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Writing the City

A detour sign

Millions of stories begin with arrival in a city, full of trepidation or hope or maybe both. Millions of other stories position readers as the new arrivals, offering us a virtual urban experience as we navigate characters and spaces, dangers and pleasures. Across literary genres and periods, the city is not just a setting, but also one of the most ubiquitous characters, with streets—arteries—pulsing with life-blood. Cities are thrilling. Cities are deadening. They serve as emblems both of collective potential and collective crisis. All in all, then, the choices are endless for literary texts for us to read in this course, and I am confident that even the most rural of you will have lots to write about on the subject. Over the term, we will read a range of texts including journalism, songs, comics, and blogs, recent literature by writers such as Alicia Elliott and Bryan Washington, and classic literature by writers such as Italo Calvino, Gwendolyn Brooks, Virginia Woolf, and William Wordsworth. We will read with a view to developing our own voices, perspectives, and styles as writers in a range of genres. Throughout the term students will undertake many short critical and creative exercises to be shared and workshopped in class; at the end of the course each student will undertake a more substantial writing project in a medium or genre of their choice.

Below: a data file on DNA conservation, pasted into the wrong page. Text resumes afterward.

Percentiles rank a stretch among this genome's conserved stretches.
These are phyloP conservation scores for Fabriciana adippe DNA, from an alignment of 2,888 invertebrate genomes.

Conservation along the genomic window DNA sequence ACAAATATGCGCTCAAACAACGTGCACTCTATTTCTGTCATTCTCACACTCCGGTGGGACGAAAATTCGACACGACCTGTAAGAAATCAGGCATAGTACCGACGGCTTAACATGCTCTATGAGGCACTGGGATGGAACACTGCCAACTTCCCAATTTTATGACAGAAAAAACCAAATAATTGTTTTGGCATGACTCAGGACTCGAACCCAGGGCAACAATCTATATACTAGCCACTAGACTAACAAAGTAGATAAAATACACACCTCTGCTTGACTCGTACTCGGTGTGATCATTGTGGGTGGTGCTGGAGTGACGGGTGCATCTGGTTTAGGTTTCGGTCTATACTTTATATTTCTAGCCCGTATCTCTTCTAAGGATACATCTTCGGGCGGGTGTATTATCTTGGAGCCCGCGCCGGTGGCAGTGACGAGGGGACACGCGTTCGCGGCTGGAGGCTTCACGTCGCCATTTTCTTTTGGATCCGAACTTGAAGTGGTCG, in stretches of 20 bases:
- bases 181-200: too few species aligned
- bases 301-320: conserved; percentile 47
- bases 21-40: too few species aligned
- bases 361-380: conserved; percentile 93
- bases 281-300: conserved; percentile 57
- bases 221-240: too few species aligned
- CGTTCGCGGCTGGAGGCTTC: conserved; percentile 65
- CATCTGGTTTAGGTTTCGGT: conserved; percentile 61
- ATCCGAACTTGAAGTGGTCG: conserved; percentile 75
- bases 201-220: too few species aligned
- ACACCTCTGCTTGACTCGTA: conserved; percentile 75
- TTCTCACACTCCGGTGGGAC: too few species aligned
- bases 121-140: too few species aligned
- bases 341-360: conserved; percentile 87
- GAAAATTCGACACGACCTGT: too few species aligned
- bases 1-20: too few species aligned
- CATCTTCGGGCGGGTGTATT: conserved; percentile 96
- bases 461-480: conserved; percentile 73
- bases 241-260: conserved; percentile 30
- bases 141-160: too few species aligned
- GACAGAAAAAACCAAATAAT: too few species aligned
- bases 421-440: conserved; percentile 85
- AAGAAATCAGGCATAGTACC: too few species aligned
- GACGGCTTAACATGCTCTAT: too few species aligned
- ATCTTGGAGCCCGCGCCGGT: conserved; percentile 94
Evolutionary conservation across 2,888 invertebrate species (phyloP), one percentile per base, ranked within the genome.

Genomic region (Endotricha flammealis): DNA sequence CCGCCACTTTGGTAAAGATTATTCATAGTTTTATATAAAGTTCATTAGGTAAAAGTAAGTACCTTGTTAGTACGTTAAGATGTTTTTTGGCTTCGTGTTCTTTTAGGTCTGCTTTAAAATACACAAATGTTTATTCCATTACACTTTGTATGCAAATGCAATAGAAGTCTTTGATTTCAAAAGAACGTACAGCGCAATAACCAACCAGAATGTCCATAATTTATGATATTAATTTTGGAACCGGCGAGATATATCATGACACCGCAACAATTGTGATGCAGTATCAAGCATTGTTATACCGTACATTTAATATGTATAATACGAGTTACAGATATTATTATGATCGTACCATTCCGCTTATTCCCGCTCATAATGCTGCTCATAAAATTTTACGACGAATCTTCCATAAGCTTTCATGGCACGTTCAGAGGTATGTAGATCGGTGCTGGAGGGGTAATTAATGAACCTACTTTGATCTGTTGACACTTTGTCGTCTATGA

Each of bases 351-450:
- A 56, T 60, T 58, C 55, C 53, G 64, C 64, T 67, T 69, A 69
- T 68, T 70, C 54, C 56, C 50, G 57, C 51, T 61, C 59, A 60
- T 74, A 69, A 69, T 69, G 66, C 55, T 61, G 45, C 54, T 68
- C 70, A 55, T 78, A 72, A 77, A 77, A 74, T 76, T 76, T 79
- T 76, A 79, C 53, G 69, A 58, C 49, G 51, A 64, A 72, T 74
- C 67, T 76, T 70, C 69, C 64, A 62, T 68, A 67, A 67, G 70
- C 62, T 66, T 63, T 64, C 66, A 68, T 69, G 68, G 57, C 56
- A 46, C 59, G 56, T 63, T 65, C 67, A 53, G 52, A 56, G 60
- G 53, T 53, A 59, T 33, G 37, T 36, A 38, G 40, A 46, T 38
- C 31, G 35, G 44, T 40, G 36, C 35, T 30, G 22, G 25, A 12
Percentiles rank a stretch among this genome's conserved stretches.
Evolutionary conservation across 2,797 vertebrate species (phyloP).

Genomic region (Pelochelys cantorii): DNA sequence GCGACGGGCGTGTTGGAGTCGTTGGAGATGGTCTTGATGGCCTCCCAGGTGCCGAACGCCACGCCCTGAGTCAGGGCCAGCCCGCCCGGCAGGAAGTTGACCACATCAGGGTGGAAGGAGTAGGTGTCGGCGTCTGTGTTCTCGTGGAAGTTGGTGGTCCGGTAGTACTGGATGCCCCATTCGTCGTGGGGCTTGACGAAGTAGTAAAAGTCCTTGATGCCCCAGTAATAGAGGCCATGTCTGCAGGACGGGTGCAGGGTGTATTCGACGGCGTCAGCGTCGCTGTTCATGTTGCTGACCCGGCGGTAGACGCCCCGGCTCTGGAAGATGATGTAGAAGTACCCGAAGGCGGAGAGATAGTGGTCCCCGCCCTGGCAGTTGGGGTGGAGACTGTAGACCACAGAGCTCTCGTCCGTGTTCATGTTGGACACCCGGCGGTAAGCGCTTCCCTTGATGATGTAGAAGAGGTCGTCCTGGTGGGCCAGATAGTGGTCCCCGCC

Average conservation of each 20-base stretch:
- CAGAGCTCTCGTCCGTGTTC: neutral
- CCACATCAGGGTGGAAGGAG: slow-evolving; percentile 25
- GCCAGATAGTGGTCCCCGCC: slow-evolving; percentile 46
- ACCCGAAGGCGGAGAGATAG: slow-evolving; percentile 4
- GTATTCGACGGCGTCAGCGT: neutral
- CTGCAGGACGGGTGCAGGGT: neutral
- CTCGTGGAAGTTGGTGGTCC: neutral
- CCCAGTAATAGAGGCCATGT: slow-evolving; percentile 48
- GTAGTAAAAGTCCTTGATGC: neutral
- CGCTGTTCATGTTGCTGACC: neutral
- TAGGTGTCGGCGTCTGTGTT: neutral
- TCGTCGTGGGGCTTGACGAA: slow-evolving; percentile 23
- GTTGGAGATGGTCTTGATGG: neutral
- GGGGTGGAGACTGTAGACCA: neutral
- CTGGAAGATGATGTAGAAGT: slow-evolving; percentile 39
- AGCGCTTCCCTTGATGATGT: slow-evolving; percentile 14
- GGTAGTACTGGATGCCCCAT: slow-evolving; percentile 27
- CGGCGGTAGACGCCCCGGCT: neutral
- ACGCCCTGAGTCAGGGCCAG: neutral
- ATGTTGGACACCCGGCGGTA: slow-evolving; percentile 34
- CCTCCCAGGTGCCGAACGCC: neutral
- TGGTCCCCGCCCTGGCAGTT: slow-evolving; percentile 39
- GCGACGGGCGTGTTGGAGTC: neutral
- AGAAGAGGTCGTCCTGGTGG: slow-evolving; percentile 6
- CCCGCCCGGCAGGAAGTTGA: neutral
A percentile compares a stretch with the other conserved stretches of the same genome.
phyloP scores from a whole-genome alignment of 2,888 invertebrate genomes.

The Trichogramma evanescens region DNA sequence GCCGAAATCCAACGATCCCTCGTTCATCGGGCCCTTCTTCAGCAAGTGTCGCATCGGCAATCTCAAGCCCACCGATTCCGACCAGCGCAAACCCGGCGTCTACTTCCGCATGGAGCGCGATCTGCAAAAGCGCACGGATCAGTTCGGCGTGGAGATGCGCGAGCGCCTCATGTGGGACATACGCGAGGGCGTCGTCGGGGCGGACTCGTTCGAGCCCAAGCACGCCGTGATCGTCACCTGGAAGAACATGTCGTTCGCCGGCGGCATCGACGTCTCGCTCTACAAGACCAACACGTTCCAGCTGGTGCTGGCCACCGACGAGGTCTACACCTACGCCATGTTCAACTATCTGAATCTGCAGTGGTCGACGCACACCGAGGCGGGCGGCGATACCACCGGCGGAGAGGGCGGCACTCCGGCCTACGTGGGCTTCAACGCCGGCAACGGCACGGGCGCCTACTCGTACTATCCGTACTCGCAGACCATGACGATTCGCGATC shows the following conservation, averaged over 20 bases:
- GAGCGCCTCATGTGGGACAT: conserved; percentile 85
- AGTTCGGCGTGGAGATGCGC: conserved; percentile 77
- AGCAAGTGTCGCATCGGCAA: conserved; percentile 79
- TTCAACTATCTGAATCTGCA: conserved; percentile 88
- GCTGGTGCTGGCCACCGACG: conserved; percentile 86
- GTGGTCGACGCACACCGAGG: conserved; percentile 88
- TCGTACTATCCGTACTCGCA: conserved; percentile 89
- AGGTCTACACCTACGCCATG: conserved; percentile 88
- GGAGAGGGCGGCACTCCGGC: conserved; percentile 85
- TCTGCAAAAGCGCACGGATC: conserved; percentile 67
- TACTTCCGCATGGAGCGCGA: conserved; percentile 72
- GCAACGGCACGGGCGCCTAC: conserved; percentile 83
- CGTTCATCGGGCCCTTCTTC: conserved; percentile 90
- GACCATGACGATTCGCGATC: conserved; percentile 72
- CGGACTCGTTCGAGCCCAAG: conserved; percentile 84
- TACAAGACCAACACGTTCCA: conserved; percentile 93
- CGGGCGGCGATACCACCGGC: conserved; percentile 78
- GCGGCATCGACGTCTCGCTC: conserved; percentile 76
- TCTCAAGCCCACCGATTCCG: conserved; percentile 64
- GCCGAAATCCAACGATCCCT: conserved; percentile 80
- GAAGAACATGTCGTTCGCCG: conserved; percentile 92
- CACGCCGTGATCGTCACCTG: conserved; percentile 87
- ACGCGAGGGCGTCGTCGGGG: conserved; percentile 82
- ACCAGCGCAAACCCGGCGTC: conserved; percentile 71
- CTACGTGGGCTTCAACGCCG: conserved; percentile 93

Assessment

Attendance & participation, short critical responses and creative experiments, final project.

Department of English, Queen's University

Watson Hall
49 Bader Lane
Kingston ON K7L 3N6
Canada

Telephone (613) 533-2153

Undergraduate

Graduate

Queen's University is situated on traditional Haudenosaunee and Anishinaabe territory.